Book Review: The Road to Guilford Courthouse

By David McKissack – 7th Virginia, Continental Line

The Road to Guilford Courthouse : The American Revolution in the Carolinas. John Buchanan. Retail Price: $30.00. Hardcover, 464 pages. Published by John Wiley & Sons. March 1, 1997.

Unlike most people, reenactors know that much of the American Revolution occurred south of Philadelphia and Boston. Some are even familiar with the major battles of Camden, King's Mountain, Cowpens and Guilford Courthouse. Most, however, have probably never read a comprehensive examination of the single year in the south which included all of these engagements. John Buchanan's book is just such an examination, and it is an excellent read.

The American Revolution in the south was a fractured story, so its no wonder that it is sometimes neglected. The cast of characters includes not only regular army generals such as Cornwallis and Greene, but guerilla leaders such as Francis Marion ("The Swamp Fox") and Thomas Sumter ("The Gamecock"). The armies sometimes combined regular troops with special "Legions" and ragged militia who were often intractable, guided more by "booty" and domestic concerns than by the goals of their respective countries. There were organized standup battles, but also myriad encounters matching small detachments in the undeveloped southern backcountry in fights more like brutal tribal free-for-alls rather than disciplined 18th century warfare.

Despite this "untidiness," Buchanan creates a cohesive and compelling story. Tracing events from the siege of Charleston in April 1780 to the battle of Guilford Courthouse almost a year later, he weaves politics, battles and personalities into one of the most fascinating tales of the American Revolution. His use of biographical sketches and quotes from primary sources is superb. Anecdotes keep the narrative interesting, e.g.: Patrick Ferguson's assertion that he had the chance to shoot Washington at Brandywine was later challenged by one of his loyalist subordinates. At military school in Turin, Italy, Charles Cornwallis took ballroom dancing twice a day, five days a week. While serving as Quartermaster General, Nathaniel Greene was accused by some in Congress of profiteering. Francis Lord Rawdon, commander of the Volunteers of Ireland, had his right hand severed at his death and preserved so that it could be interred in his widow's coffin.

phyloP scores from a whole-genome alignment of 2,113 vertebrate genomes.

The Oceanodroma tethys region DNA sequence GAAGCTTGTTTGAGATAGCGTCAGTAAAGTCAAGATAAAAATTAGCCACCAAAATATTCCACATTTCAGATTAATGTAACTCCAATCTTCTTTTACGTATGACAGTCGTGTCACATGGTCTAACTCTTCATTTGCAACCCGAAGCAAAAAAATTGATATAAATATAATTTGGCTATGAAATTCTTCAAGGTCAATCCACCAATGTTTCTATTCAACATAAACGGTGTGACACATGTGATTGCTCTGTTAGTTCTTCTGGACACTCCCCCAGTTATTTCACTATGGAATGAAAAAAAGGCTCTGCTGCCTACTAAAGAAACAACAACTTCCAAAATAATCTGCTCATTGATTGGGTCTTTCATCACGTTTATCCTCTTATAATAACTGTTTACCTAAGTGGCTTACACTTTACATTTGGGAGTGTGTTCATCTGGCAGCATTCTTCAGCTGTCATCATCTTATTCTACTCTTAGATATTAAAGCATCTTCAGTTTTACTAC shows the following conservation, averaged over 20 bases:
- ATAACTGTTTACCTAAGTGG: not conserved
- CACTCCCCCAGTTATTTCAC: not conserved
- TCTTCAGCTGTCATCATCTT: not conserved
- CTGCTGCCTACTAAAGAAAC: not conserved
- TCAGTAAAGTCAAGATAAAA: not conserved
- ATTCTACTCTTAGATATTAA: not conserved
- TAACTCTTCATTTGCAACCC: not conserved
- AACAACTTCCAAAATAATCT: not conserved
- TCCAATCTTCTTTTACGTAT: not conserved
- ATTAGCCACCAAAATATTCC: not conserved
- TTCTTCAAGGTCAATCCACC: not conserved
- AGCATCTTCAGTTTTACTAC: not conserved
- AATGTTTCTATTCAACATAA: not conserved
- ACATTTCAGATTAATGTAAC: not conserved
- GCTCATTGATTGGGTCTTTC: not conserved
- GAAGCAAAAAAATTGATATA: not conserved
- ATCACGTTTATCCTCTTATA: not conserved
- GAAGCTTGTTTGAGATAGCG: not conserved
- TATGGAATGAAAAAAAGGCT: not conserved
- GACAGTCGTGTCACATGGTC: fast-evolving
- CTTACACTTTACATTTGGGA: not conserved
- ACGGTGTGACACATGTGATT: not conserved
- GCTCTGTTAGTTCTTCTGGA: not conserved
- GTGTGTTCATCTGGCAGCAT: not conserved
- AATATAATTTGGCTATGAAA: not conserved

Not withstanding its excellent narrative, some readers will find flaws in the book. It contains only three maps -- one of the Charleston, South Carolina area, one of the "Lower South," and one of the central North Carolina region around Guilford Courthouse. All of these maps are small and inadequate. Perhaps worse, there is not a single battlefield map in the entire book.

Likewise, some will be bothered by the author's frequent injection of his strong opinions into the narrative, e.g.: "Prima-donnish characteristics are not unknown among generals of any nation, but was a country ever cursed as Britain in the late eighteenth century with such a collection of temperamental, argumentative soldiers? And not one of them was a truly first-rate general."

Though there is a passing examination of politics and tactics, this book is primarily a campaign history. It includes the siege of a major city, several large battles, guerilla warfare, and plenty of heroism by both American and British soldiers. This is an exciting tale and Buchanan has done it justice.

Copyright © 1998 David McKissack. All rights reserved.